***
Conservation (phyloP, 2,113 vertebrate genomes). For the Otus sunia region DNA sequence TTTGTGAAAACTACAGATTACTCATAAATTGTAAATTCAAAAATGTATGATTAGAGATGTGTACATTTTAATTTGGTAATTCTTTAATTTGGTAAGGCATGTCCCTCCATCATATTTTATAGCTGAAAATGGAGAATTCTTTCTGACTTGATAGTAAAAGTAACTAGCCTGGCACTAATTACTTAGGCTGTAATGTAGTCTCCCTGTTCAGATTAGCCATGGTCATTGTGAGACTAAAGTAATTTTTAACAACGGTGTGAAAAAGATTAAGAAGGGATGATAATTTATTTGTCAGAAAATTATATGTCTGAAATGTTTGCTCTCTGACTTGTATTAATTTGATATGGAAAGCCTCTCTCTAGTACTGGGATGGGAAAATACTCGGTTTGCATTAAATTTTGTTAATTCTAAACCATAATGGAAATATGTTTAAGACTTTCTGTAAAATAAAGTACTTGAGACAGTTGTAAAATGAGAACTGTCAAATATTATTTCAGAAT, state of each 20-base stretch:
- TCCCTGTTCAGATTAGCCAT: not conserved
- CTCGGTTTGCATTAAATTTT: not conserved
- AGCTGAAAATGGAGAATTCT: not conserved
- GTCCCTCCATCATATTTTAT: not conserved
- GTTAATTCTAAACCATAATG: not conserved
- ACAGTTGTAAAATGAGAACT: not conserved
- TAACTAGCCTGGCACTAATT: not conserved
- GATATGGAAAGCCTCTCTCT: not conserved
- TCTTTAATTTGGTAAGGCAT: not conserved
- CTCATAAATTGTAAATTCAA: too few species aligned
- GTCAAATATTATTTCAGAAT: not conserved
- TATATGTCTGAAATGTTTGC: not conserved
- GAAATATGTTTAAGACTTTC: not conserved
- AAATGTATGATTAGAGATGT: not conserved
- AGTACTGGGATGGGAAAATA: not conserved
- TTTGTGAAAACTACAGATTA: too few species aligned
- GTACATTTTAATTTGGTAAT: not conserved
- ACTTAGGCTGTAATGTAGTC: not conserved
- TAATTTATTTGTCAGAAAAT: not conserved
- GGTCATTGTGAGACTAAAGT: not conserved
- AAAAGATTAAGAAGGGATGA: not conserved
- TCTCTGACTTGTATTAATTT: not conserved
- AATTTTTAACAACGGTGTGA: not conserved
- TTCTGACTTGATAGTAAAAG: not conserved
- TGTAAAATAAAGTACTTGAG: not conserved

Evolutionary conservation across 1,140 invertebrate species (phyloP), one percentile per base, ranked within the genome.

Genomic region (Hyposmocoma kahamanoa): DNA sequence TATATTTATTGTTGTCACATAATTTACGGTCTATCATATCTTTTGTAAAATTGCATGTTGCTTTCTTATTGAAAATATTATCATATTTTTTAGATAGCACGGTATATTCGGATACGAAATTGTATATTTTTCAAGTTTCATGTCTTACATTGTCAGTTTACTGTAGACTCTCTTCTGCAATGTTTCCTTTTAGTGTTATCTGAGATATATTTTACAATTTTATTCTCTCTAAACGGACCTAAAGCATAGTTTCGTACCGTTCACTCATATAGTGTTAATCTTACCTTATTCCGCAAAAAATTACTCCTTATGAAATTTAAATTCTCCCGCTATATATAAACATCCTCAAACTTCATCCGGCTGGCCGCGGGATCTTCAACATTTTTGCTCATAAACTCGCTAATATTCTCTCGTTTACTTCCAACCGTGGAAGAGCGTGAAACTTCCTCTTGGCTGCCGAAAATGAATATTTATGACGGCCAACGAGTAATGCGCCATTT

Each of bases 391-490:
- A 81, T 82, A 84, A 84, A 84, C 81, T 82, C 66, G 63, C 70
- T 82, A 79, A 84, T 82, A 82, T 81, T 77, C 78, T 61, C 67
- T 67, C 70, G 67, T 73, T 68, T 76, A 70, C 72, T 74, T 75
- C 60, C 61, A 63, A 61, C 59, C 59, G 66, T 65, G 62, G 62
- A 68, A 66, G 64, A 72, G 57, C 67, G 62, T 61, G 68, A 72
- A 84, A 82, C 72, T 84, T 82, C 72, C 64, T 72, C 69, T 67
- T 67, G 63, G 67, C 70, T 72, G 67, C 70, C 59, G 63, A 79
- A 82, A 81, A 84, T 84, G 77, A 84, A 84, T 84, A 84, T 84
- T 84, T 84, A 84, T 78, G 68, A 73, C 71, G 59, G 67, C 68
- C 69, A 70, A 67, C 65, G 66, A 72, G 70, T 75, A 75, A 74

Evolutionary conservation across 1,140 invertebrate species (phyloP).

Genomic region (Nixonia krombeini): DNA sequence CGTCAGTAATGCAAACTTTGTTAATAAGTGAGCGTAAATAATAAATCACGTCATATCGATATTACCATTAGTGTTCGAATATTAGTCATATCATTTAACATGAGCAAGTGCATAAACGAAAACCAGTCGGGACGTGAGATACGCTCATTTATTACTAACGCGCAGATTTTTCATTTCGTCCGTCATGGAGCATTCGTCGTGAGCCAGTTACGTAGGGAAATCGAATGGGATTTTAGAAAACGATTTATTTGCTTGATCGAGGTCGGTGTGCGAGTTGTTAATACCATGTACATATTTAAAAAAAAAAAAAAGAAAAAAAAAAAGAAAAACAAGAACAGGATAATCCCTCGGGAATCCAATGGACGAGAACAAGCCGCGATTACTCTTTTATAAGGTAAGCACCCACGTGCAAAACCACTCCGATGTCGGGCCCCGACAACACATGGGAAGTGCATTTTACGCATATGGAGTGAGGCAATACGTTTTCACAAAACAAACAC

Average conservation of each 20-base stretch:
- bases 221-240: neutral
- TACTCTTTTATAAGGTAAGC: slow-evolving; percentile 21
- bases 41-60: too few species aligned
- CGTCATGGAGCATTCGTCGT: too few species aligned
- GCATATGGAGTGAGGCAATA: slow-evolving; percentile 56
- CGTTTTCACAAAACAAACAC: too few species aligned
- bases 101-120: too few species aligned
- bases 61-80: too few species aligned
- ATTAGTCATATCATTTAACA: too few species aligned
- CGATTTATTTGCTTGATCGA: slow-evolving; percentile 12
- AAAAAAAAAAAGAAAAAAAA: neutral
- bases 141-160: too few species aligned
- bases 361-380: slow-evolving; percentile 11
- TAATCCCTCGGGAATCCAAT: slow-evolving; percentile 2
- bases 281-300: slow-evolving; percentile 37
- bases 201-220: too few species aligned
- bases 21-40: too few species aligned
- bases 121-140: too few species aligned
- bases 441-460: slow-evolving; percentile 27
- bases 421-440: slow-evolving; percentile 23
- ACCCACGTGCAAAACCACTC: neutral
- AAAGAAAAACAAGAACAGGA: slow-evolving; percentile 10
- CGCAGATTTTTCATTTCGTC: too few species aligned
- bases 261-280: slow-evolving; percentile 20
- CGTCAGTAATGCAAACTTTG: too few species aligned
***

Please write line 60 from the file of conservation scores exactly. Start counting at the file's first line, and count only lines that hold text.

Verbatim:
- bases 121-140: too few species aligned